Iraq FA power struggle leaves AFC president worried as another Fifa ban looms
KUALA LUMPUR // Mohamed bin Hammam, the Asian Football Confederation (AFC) president, has expressed his "deep concern" at the failure of Iraq to elect a new president for its football federation, which could lead to their suspension from the international game. A political power struggle has paralysed the Iraqi Football Association (IFA), highlighting sectarian divisions in the country three years after a multi-ethnic Iraqi squad triumphed in the Asian Cup.
A new ban could prevent Iraq from defending their Asian Cup title in Qatar in January. "The situation in Iraq is of deep concern to AFC and Fifa," bin Hammam said on the official AFC website. "I hope the issue will be resolved amicably for the good of Iraqi football." Two attempts to elect a new president in Arbil last weekend failed because too few delegates made the journey to the city in Iraqi Kurdistan, where Fifa, football's governing body, decided the vote should take place for security reasons.
The government of Nuri al Maliki, the Shi'ite prime minister, has been trying to remove officials from sport bodies suspected of having ties to the Sunni-led former government of Saddam Hussein. Hussain Saeed, the IFA president who was once a senior official on the Olympic Committee controlled by Saddam's son, Uday, is facing a challenge from Falah Hassan, backed by the Shi'ite-led government. Saeed accused the government of putting pressure on delegates not to travel to Arbil and requested that Fifa allow the IFA to postpone the election until further notice. Fifa bans governments from meddling in national federations and has suspended Iraq twice, lifting the last ban in March on condition the IFA agreed to new elections.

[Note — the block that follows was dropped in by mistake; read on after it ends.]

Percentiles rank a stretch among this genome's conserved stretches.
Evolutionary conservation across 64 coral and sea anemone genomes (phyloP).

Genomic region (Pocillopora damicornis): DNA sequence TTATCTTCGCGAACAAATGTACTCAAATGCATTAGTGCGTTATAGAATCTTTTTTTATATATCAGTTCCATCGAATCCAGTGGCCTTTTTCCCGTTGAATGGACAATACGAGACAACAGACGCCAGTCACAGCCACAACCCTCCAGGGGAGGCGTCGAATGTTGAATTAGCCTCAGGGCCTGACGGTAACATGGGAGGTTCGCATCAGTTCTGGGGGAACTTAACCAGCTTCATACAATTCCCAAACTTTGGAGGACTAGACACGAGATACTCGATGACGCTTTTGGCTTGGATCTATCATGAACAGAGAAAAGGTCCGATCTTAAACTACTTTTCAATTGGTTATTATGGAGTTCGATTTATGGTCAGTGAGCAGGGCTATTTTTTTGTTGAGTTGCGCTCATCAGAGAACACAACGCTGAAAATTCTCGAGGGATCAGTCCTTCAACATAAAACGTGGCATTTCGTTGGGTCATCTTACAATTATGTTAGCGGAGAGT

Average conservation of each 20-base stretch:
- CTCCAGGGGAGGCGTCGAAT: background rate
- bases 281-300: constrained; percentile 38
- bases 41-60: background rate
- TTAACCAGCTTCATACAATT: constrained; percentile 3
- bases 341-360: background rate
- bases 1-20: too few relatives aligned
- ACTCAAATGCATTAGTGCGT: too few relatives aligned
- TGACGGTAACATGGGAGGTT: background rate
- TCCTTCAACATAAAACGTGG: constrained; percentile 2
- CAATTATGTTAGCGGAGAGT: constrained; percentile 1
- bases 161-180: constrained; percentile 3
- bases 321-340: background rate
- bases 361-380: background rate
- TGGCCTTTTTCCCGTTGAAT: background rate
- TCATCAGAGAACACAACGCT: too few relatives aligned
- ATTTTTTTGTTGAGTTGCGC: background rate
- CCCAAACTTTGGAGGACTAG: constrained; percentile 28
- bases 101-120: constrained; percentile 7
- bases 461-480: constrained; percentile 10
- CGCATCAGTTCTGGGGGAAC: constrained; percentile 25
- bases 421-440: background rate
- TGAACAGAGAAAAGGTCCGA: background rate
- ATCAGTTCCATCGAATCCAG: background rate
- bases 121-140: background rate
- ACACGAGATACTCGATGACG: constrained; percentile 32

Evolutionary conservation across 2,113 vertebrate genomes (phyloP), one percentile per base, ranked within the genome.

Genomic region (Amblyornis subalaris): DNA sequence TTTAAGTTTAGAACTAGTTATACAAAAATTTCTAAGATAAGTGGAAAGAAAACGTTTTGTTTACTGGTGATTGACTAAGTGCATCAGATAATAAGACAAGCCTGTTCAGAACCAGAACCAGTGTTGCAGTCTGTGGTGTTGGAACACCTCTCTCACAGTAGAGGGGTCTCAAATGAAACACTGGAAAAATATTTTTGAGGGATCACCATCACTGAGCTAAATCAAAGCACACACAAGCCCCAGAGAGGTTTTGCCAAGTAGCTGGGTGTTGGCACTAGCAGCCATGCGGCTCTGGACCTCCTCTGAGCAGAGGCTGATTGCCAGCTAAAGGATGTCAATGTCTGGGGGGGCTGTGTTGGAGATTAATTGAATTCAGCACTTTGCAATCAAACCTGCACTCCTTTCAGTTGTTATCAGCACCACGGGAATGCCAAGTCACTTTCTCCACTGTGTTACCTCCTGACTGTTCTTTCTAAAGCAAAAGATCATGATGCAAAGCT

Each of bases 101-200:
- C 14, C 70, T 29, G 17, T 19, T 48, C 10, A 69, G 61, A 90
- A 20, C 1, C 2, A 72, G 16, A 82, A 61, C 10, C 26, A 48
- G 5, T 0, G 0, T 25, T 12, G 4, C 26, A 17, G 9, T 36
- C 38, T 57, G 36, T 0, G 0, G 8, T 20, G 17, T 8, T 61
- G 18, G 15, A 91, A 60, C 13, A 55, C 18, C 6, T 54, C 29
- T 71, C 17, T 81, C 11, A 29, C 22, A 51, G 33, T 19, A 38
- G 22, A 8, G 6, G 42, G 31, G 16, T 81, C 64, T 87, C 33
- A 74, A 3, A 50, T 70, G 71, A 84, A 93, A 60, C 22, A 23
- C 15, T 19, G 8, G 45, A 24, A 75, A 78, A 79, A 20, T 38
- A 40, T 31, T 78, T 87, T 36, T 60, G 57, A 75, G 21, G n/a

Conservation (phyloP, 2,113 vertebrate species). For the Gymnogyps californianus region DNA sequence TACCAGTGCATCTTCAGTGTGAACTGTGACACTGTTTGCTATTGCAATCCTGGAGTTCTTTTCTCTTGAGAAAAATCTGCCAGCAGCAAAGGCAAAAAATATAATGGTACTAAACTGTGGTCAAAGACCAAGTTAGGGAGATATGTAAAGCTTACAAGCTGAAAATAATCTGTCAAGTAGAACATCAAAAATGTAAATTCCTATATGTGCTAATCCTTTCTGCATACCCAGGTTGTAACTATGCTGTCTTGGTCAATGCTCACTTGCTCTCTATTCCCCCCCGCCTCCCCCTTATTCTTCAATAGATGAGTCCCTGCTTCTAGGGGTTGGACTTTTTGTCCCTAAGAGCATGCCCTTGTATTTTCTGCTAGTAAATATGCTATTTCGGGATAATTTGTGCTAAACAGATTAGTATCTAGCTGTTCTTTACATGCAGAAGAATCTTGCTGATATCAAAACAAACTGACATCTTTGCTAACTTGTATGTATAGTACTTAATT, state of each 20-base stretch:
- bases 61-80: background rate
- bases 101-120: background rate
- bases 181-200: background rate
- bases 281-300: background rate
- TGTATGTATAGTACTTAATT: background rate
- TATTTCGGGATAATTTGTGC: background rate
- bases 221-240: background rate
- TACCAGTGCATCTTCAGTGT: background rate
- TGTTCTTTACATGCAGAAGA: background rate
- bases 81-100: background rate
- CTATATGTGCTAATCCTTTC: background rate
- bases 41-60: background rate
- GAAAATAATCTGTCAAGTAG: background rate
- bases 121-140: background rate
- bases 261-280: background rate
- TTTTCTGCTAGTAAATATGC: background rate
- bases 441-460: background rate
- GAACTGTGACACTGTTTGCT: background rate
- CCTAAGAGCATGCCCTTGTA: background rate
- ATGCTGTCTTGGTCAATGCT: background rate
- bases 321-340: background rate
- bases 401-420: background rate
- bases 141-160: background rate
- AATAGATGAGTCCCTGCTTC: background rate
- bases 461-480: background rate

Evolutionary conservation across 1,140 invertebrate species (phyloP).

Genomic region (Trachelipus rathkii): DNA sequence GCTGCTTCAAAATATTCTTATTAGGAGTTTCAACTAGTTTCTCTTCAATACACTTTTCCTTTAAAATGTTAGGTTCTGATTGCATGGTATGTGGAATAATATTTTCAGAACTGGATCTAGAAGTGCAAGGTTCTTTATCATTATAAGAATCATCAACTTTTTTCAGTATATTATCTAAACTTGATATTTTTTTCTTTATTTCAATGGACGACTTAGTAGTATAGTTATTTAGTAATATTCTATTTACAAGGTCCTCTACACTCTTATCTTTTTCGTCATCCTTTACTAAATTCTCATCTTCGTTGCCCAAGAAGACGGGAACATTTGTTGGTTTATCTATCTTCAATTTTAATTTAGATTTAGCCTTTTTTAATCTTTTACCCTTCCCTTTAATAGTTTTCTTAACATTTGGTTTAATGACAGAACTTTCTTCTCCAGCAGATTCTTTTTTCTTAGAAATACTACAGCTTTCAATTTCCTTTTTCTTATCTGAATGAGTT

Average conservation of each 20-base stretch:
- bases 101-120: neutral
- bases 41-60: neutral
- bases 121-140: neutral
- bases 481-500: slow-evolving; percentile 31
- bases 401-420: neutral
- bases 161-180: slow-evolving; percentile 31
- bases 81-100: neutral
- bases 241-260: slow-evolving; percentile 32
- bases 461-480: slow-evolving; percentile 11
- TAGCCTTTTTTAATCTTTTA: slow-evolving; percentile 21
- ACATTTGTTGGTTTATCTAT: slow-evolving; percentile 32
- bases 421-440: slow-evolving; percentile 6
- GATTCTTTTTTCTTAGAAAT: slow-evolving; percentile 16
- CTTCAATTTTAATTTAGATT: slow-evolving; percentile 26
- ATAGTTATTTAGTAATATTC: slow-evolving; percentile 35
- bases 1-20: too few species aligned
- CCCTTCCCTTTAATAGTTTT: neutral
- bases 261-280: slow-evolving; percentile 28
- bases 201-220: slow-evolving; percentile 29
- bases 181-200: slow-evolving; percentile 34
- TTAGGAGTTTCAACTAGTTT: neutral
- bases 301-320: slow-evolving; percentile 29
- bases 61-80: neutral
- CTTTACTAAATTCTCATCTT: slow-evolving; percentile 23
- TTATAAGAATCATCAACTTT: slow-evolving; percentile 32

"All parties need to abide by Fifa's guidelines, which are very clear," bin Hammam added. "Politics has no place in football and all stakeholders should work together to take Iraqi football forward. The game is a great unifying factor in Iraq. The authorities should take care that its credibility is not destroyed." * Reuters
Published: July 28, 2010 04:00 AM